, Volume 89, Issue 10, pp 947-959
Date: 24 May 2011

Identification of a coronary stem cell in the human heart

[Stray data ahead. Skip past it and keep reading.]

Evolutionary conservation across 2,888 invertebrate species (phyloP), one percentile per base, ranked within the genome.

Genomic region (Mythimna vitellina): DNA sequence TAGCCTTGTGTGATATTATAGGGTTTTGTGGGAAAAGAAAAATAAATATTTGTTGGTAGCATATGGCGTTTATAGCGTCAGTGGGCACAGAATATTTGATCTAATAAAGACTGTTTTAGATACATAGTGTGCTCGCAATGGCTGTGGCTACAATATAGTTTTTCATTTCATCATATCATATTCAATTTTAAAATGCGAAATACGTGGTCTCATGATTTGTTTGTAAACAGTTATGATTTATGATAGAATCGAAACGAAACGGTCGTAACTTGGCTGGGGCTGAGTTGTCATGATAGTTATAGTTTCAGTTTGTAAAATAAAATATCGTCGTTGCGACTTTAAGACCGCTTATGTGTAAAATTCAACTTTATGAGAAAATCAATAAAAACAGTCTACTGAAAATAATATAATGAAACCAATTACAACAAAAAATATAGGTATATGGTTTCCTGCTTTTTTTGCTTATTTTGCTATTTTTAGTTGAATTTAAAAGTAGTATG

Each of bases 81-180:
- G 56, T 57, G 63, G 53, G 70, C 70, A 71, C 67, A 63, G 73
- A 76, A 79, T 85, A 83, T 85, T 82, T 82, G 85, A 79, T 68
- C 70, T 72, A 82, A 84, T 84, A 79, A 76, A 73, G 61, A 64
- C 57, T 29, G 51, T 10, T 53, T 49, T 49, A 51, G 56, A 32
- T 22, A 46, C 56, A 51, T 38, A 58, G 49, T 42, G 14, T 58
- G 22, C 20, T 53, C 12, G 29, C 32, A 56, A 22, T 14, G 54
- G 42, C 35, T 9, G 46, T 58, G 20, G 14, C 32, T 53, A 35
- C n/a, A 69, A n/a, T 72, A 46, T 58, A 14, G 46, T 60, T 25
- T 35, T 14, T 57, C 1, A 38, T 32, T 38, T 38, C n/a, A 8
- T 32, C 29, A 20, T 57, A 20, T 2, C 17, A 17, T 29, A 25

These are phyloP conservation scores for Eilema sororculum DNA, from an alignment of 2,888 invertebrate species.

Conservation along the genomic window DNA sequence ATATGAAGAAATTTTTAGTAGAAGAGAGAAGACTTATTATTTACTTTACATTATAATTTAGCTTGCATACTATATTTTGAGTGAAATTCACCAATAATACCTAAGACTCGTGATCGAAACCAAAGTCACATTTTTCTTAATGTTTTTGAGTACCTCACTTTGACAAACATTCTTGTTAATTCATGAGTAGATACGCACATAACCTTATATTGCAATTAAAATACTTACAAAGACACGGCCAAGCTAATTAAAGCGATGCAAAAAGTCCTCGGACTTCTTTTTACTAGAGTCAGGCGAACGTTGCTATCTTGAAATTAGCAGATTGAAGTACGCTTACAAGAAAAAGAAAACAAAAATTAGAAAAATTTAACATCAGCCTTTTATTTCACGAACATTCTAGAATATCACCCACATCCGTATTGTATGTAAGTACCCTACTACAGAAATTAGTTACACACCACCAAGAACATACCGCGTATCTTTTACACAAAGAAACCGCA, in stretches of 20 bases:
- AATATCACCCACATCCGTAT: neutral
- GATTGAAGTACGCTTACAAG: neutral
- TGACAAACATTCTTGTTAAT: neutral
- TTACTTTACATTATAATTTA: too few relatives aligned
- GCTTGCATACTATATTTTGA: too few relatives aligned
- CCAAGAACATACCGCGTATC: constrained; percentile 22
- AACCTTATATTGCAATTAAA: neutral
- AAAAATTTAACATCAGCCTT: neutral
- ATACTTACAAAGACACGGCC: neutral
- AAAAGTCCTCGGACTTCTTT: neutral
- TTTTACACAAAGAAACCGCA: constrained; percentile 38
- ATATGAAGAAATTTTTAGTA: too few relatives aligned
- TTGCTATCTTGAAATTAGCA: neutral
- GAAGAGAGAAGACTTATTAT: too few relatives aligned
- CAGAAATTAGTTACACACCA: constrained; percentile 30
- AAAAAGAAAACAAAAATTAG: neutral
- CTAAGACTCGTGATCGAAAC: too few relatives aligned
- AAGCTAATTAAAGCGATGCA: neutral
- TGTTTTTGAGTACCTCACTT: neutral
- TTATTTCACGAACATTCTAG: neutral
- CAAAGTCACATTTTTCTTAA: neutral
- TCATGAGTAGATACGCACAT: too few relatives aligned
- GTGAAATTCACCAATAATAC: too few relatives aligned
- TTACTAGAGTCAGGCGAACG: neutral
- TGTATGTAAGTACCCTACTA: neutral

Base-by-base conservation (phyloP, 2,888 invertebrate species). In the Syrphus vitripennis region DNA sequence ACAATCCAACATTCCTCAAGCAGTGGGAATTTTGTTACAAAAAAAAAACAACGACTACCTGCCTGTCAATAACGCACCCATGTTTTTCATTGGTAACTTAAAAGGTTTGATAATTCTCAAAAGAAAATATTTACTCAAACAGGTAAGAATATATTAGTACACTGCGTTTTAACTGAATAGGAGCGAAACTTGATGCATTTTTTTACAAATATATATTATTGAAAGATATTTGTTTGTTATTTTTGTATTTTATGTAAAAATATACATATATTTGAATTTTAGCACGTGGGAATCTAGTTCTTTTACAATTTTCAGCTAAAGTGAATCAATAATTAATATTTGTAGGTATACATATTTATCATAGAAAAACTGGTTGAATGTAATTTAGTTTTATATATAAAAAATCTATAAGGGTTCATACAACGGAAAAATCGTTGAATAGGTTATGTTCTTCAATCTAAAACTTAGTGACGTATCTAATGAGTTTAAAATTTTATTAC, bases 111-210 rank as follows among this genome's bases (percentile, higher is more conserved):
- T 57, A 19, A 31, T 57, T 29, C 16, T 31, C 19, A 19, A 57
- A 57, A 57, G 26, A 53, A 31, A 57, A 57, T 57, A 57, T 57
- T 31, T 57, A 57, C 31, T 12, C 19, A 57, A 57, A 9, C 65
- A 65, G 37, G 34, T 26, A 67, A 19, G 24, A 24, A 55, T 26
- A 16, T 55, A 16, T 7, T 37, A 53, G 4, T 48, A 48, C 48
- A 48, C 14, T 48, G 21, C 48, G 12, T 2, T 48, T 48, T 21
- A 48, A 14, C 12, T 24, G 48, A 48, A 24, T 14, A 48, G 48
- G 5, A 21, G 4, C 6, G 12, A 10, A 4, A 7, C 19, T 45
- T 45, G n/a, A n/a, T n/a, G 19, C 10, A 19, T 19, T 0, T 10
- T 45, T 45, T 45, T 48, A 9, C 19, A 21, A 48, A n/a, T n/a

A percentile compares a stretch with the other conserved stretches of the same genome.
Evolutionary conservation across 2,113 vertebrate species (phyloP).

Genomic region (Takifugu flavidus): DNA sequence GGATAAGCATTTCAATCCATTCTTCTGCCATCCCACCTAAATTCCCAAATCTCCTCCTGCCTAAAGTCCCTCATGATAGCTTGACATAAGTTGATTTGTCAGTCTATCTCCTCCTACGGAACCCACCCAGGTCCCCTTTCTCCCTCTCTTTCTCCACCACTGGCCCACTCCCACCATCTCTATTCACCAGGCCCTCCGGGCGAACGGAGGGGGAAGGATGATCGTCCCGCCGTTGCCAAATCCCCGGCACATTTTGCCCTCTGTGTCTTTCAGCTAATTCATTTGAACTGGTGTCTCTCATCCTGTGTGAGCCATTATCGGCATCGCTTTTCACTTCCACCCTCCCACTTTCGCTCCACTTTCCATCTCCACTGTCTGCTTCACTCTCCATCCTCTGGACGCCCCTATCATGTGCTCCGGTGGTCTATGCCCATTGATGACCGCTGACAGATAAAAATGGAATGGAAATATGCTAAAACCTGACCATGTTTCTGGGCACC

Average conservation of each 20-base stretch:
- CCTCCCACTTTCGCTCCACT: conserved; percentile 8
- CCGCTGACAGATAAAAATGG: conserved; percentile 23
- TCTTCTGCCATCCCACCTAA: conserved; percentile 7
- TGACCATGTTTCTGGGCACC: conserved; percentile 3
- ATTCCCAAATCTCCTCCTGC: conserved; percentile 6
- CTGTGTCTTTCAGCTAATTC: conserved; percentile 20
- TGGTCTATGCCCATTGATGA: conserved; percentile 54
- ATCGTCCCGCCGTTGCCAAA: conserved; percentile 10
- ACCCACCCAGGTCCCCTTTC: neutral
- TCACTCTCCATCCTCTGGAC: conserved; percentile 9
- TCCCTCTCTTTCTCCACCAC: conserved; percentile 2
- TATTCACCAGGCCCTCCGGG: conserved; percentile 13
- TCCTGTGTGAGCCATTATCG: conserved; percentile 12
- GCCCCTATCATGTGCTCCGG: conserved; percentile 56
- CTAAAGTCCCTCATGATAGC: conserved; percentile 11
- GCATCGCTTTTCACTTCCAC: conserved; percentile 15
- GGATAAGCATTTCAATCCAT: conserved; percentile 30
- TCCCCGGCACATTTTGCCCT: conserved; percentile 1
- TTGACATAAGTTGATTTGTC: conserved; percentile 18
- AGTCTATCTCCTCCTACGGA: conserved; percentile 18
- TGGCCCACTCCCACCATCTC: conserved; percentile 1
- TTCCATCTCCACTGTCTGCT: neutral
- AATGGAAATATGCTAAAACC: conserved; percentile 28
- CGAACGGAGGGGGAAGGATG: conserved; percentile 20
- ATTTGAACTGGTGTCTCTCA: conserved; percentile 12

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Human ischemic cardiomyopathy is characterized by de novo cardiomyogenesis, which is limited to the surviving portion of the ventricle, and by organ hypertrophy that develops as a chronic response to ischemic injury. Although myocyte hypertrophy and myocyte regeneration restore the original myocardial mass, the coronary vasculature remains defective and the extent and regulation of myocardial perfusion are severely impaired. Recently, vascular stem cells (VSCs) have been identified in the coronary circulation. VSCs express c-kit and the vascular endothelial growth factor receptor-2, KDR. These cells are self-renewing, clonogenic, and multipotent in vitro and in vivo. In animal models of critical coronary artery stenosis, VSCs form large conductive coronary arteries and their distal branches. This degree of vasculogenesis replaces partly the function of the occluded coronary artery improving myocardial perfusion and positively interfering with the development of the post-infarction myopathy. Cell therapy directed to the restoration of the integrity of the coronary circulation, the replacement of atherosclerotic coronary vessels, or both, would change dramatically the goal of cell therapy for the ischemic heart: the prevention of myocardial injury would become the end-point of cell therapy rather than the partial recovery of established damage.